Posted at 9:18 am by Lee Lessack
Given the enduring influence of hip-hop, the splintering of musical audiences, and the evident changes in the music industry and wider American society since “the day the music died,” it’s not surprising that many have pronounced the Great American Songbook as extinct, or at the very least, teetering on the brink of survival. In 2008, I disagreed with this bleak outlook, and put together a show full of “new standards” to prove the point that well-written songs with meaningful lyrics were still being written, just waiting to be interpreted by thoughtful, jazz-inspired vocalists. “Standard Time” explored the subject of love and relationships through the Great American Songbook of the New Millenium, featuring songs written within the previous 20 years or so. Now, 15 years later, listening back to these songs confirms to me that my hypothesis was correct – many of these songs have actually become standards of a new generation.
Posted at 8:46 am by Lee Lessack
Review by John Hoglund in CABARET SCENES
D.C. Anderson, a versatile, award-winning singer/songwriter, has a full-time career as a working actor with an impressive résumé including THE PHANTOM OF THE OPERA, MARTIN GUERRE, PIPPIN and work with the Guthrie and Steppenwolf Theater companies. He has received a Bistro Award for singer/songwriter, multiple MAC Award nominations for male vocalist and song of the year and has recently been co-starring in the Broadway-bound ANNE OF GREEN GABLES at Goodspeed Opera House in Connecticut.
Anderson is a highly skilled interpretive singer who is able to make every word seem as if he were singing it right to the listener in the most intimate way. Isn’t that what great singing is all about? On HOUSE CONCERT, he weaves together 11 tracks that possess an emotional depth that is both profound and sincere. This is especially so in a slowed down reading of the album’s first cut, a perfectly phrased “Some Enchanted Evening” (Rodgers & Hammerstein). On “I Wanna Know You” from ANNE OF GREEN GABLES, with lyrics by Matte O’Brien and music by Matt Vinson, his delivery is riveting: “I want to know everything that you are, everything that you’ve been, everything you’ll be.”
His tone is flawless on his original lyric for “There Ain’t No Devil” (music by Bryce Kulak). In this haunting beauty, he intelligently caresses words without frills: “there ain’t no devil; only what’s been forgot/myths don’t die, the heart won’t lie/the deepest wish of the broken dish is the pieces find each other – when the one who broke it is gone, long gone.” It’s powerful. His original (co-written with his sister Claudia Anderson)“Song for Artists” is a tribute to artists everywhere:“This is my song to artists of all nations/borne of your love and dreams for all mankind.” He wraps it all up with the serene beauty of “Bright Angel” by Susan Osborn; …pensive and wistful “take my remains where the wild river runs and scatter them there in the dry desert air where the bright angel falls.”HOUSE CONCERT repeatedly underscores D.C. Anderson as an adept interpreter of the human heart, making it worthy of wide exposure.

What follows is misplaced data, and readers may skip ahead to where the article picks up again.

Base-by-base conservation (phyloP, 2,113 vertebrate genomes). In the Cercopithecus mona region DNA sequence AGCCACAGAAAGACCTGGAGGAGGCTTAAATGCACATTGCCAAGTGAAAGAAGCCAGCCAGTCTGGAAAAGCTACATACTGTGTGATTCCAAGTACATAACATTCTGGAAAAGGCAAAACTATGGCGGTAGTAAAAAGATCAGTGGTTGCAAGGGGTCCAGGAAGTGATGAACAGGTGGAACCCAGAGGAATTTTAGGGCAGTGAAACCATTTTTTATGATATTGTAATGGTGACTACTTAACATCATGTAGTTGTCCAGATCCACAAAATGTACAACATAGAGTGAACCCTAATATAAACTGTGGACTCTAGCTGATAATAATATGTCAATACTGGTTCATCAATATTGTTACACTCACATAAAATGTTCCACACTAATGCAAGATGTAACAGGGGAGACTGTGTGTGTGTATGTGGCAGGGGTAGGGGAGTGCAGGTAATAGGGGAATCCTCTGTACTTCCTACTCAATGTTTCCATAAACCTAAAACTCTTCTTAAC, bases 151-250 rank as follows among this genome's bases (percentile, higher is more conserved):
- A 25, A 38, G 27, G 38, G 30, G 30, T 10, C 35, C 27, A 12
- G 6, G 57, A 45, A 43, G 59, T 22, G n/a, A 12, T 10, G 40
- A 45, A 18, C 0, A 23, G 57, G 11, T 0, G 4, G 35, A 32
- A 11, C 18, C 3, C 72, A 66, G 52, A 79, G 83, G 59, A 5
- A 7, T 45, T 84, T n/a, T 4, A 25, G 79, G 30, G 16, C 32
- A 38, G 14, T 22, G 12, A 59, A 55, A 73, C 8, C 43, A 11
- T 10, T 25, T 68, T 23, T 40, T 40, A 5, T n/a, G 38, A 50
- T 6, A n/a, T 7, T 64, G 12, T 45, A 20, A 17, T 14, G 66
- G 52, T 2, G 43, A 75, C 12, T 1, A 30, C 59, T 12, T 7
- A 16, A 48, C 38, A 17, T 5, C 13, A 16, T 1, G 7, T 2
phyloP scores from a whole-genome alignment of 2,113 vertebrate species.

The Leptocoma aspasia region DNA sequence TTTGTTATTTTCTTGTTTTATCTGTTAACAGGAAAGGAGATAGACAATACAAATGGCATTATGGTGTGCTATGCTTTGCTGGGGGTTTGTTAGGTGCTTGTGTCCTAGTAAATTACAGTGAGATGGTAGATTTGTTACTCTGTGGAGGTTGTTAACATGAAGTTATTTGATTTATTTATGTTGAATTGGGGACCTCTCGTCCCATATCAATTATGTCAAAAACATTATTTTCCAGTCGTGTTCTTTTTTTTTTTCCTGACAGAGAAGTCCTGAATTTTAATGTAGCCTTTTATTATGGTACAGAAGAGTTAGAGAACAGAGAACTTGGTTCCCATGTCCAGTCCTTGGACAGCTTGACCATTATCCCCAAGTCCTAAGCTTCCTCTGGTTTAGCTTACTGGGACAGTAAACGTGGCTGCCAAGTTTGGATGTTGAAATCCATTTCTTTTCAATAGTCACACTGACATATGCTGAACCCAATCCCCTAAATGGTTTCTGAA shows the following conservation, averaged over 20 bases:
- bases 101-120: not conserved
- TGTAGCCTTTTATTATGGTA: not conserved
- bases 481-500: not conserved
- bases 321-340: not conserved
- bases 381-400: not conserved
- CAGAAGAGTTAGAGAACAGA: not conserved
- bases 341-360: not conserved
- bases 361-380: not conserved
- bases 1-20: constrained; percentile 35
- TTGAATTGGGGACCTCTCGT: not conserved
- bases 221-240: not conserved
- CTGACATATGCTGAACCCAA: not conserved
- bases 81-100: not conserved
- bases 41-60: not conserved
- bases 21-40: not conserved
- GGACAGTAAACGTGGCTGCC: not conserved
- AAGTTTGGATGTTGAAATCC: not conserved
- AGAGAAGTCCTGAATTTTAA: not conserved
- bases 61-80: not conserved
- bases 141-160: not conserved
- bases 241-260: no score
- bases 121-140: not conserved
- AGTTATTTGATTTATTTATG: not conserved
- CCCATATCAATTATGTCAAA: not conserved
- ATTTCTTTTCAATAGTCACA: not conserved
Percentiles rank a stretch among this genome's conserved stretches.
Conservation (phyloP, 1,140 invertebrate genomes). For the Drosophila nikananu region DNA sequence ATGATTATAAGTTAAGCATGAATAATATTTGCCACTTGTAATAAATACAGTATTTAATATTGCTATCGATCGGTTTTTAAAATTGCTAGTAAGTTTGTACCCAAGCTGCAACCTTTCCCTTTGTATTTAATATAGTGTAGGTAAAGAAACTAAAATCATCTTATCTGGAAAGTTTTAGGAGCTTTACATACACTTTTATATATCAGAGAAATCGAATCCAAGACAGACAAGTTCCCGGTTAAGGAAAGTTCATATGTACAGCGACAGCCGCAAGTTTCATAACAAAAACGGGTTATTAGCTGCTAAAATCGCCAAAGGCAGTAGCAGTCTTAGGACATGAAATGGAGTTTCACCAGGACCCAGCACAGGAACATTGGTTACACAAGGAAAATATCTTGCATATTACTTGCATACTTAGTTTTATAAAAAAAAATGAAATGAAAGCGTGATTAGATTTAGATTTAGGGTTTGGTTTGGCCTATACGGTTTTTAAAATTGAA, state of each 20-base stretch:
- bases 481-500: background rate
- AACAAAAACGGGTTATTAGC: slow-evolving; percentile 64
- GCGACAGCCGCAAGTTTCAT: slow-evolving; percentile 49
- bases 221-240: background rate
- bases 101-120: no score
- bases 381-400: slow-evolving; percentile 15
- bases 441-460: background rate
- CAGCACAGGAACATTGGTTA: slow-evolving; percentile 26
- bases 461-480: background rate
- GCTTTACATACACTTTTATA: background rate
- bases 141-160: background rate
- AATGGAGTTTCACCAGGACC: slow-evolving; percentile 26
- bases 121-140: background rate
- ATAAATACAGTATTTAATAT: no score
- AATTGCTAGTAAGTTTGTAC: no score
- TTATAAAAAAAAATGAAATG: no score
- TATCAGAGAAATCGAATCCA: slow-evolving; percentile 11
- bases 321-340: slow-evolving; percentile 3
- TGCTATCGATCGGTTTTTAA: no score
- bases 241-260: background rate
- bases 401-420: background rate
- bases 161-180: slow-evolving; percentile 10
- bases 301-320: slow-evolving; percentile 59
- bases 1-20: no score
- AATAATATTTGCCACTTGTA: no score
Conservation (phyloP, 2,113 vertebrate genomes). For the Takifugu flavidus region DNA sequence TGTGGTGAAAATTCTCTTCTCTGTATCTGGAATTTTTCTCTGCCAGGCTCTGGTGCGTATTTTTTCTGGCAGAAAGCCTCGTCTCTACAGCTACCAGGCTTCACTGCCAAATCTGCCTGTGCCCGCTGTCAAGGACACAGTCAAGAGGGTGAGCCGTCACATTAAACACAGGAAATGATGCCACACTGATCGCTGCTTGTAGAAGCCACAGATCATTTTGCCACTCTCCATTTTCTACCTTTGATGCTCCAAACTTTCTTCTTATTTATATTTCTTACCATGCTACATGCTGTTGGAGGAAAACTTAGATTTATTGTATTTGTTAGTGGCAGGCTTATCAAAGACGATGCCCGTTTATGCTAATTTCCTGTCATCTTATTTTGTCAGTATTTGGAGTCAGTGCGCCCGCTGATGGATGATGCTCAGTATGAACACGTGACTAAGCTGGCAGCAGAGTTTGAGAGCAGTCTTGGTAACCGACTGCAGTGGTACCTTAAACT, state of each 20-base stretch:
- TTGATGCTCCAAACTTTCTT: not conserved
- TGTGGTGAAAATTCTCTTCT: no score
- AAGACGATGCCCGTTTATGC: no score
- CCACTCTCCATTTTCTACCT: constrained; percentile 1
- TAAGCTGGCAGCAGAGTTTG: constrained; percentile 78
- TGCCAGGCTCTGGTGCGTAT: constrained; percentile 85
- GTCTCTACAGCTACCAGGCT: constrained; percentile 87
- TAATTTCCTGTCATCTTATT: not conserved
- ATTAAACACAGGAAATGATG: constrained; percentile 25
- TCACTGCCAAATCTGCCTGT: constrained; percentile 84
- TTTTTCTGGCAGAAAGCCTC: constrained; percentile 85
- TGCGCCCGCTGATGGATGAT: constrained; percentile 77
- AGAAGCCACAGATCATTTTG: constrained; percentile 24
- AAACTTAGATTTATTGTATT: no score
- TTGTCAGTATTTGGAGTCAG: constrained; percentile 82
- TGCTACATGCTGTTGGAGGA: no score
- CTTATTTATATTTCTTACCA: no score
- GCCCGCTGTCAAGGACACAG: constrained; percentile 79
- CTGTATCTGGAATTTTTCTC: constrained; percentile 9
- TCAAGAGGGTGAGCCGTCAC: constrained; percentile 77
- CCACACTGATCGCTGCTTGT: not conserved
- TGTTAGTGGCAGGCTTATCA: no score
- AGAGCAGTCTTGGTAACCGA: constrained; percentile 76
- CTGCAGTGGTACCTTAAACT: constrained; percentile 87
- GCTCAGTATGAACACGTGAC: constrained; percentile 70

Posted at 8:36 am by Lee Lessack
Find a quiet corner of your home.
Make a nest.
Listen through this album.
Experience love: anticipated, discovered, aligned, feared, challenged, accepted, denied, renewed, trusted. accepted.
D.C. Anderson’s voice possesses its usual tender exuberance. On this, following a dozen plus albums over a period of thirty years, nature has gifted it a resonant maturity – willing to go wherever the story takes it.
David Robison is at the piano. If you’ve seen him play, he appears to become a piano’s playful and necessary appendage. He is masterful here.
D.C.’s musical collaborator in years past, Lem Jay Ignacio, returns (along with son, Lemy) for Cole Porter’s ‘You Do Something to Me’. In the context of ‘sharing the night with darkness’, it might be considered the musical equivalent of a ‘dream sequence’.
Luke Wygodny (of the tremendous folk group THE HEARTSTRINGS PROJECT) composed two, and adds acoustic guitar to three, tracks. Audrey Q. Snyder adds her delicious cello to a few songs as well.
Songwriters collaborating with or covered by D.C. here are veteran tunesmiths Robert Sprayberry, Michele Brourman, Bryce Kulak, Steven Landau, Harry Chapin, Teresa Tudury, Luke Wygodny, Andrew Ratshin, Dick Gibbons and Bob Dylan.
Spend an afternoon with ‘sharing the night with darkness’ and discover why Stephen Mosher, of Broadway World described D.C.‘s voice (reviewing his 2022 LML MUSIC release HOUSE CONCERT) as ‘lovely, emotionally invested, articulate’ and D.C. in performance as ‘tender, theatrical and visceral’ with a ‘fine focus on the art of storytelling.’!
Posted at 11:27 pm by Lee Lessack
First Harvest, debut album of Elizabeth Ward Land, beautifully showcases her thrilling voice, extraordinary interpretive gifts and vast range of musical expertise. For Broadway fans, Liz’s opening track reveals surprising depth in A Change in Me from Beauty and the Beast.